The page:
When you’re not trawling through dungeons, how do you like to work? (In silence, with music, or serenaded by the damned souls of a thousand dead shrimps? Do you prefer to type or to hand-write? D’you write in your underwear, or in a deep-sea diver’s suit?)
Tell us a little bit about your writing method!
I love to write in silence. I’m always intrigued by people’s writing playlists, but my brain needs total focus, and I don’t have a speck to spare for a musical backdrop. My desk is littered with long rambling handwritten notes where I’m thinking through scenes and exploring ideas, but actual scene writing happens on my laptop in Scrivener. Because I base my world-building and character development on the historical people and culture of the Bronze Age Hittites, I also have piles of history books and journal articles all around me with close dives into physical objects or political intrigues that I’m using to inform my fantasy. I also have thousands of photos from research travel that I refer to.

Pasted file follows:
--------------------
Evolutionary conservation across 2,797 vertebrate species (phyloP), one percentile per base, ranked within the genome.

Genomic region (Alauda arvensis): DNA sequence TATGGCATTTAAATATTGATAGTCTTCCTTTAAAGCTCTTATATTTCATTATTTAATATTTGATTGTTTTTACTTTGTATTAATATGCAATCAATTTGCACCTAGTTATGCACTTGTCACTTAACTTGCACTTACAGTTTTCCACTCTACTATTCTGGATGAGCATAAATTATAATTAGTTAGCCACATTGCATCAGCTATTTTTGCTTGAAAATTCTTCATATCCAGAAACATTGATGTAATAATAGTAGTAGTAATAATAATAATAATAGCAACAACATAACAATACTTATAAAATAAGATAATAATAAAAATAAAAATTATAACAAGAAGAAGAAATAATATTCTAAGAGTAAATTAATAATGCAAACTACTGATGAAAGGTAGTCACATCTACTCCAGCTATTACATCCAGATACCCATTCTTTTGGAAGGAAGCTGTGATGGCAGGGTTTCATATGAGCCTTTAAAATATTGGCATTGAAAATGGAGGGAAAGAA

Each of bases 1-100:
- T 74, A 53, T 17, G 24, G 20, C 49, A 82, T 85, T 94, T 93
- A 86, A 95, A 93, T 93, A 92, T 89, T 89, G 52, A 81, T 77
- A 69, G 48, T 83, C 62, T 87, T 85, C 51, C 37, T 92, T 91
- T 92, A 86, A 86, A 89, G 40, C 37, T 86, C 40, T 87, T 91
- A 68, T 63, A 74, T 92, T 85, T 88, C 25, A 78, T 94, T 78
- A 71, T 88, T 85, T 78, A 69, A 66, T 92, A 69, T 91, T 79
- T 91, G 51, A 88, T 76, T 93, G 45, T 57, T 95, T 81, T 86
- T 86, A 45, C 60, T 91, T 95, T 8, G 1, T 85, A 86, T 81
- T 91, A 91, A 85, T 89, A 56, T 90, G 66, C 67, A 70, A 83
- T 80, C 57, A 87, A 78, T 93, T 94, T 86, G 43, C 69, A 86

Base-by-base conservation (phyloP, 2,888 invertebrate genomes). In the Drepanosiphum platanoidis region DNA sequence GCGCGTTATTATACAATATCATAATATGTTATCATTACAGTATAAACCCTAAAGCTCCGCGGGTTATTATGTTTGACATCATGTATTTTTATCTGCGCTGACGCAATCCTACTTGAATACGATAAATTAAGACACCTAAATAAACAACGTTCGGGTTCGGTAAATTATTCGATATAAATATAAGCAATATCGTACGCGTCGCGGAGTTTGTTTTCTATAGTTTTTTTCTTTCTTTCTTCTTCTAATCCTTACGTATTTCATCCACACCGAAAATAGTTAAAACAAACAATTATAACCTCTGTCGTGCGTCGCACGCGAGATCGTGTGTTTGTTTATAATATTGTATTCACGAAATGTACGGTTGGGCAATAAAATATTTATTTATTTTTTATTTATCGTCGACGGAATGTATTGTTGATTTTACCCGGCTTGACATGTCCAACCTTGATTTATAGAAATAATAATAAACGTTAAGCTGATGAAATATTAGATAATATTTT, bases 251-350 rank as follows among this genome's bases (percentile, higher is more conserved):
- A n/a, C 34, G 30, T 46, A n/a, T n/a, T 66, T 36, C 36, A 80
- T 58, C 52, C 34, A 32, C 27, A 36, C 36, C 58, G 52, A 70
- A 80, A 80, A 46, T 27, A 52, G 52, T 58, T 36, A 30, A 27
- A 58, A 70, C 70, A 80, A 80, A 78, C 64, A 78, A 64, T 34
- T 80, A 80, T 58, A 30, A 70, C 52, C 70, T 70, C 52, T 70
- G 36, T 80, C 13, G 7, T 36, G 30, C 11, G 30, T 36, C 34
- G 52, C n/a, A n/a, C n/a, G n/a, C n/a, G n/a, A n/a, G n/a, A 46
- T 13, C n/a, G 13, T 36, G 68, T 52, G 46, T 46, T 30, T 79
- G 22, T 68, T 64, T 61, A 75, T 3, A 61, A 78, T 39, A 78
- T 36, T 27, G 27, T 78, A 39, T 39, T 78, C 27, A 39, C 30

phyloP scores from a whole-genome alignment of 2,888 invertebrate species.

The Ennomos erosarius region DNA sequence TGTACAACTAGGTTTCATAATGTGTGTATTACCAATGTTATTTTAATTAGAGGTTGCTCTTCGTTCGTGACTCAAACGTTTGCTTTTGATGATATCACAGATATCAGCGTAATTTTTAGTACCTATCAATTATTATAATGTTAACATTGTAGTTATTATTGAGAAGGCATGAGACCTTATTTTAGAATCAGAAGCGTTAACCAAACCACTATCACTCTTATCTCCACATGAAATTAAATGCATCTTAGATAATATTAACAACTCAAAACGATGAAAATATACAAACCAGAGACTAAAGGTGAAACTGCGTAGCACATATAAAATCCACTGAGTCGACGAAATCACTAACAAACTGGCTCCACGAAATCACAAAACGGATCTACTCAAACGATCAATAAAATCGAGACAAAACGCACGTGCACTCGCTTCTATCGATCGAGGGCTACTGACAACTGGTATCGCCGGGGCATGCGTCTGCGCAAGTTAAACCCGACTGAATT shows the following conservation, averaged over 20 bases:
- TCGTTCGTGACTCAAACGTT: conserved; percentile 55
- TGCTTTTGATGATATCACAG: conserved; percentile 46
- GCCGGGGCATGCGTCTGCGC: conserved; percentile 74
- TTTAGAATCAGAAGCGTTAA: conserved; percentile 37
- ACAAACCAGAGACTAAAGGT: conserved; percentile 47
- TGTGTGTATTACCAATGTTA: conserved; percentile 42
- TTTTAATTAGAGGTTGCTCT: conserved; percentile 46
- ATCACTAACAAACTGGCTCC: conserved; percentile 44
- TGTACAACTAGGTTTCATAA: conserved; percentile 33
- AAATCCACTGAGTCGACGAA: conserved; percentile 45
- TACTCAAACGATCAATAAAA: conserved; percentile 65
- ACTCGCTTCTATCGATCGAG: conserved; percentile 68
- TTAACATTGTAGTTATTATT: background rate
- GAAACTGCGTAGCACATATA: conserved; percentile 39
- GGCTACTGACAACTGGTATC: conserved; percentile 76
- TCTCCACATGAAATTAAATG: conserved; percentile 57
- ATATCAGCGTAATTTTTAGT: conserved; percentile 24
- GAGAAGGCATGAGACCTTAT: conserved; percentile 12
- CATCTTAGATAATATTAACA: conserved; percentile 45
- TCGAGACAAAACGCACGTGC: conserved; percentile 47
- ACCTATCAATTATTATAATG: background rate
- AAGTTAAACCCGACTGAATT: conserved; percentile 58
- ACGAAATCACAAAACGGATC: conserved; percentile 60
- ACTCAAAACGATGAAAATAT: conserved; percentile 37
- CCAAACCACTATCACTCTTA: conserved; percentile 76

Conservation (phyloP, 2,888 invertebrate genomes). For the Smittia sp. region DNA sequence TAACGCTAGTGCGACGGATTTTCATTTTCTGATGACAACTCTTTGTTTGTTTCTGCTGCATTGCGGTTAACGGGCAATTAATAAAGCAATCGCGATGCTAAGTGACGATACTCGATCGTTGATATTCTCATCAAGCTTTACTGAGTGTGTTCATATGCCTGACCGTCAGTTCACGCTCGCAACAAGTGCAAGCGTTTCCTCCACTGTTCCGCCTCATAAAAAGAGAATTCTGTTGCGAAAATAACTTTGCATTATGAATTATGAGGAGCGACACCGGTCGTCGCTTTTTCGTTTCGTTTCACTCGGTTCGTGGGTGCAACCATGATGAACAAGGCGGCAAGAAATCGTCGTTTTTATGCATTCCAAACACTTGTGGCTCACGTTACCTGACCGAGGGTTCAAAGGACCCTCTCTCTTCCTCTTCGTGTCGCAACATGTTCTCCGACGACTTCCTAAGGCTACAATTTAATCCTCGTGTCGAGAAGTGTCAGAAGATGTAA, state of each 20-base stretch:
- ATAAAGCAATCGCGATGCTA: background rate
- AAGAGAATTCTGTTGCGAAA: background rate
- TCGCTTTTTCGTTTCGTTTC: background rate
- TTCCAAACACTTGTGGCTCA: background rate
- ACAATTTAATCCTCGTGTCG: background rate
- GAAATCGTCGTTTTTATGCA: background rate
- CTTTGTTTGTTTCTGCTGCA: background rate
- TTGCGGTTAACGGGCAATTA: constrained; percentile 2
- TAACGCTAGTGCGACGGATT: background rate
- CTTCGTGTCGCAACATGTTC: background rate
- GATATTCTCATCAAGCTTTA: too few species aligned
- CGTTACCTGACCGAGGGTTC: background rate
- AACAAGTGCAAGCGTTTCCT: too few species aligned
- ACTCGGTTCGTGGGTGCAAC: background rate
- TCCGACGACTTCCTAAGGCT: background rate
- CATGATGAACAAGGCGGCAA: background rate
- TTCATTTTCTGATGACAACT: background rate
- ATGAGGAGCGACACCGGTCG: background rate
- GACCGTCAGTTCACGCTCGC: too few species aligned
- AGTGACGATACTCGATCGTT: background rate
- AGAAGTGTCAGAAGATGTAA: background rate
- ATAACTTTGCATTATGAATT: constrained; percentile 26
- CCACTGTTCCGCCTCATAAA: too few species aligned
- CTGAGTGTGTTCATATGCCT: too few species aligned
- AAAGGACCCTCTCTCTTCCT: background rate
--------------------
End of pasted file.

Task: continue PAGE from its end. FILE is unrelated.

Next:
I’m a plotter who regularly uses stretches of pantsing to find my way forward and keep everything in my books feeling right. I actually lay my books out on a big three-sided board and a lot of post-its—a different color for each point of view character (usually three). But the great thing about an outline made from post-its on a board is that changing course is so easy. I pull off the reject scene ideas and stick on the new ones. Words are infinitely changeable, and a writer has to believe that in her core. You can fix and improve any scene, any time. On my board, I can see how my various sub-plots and main plot are interweaving and make sure I’m not losing any threads. It helps me keep the pacing fast. I need the big overview visual of the board to keep my head from exploding. My writer friends have taken to giving me original styles of post-its because my boards are a bit notorious. Two books ago I was tracing a demonic curse thread of my plot with cute pastel butterfly post-its. I still get a laugh looking at that board. I’m all for whatever keeps a writer going in the face of that blank screen.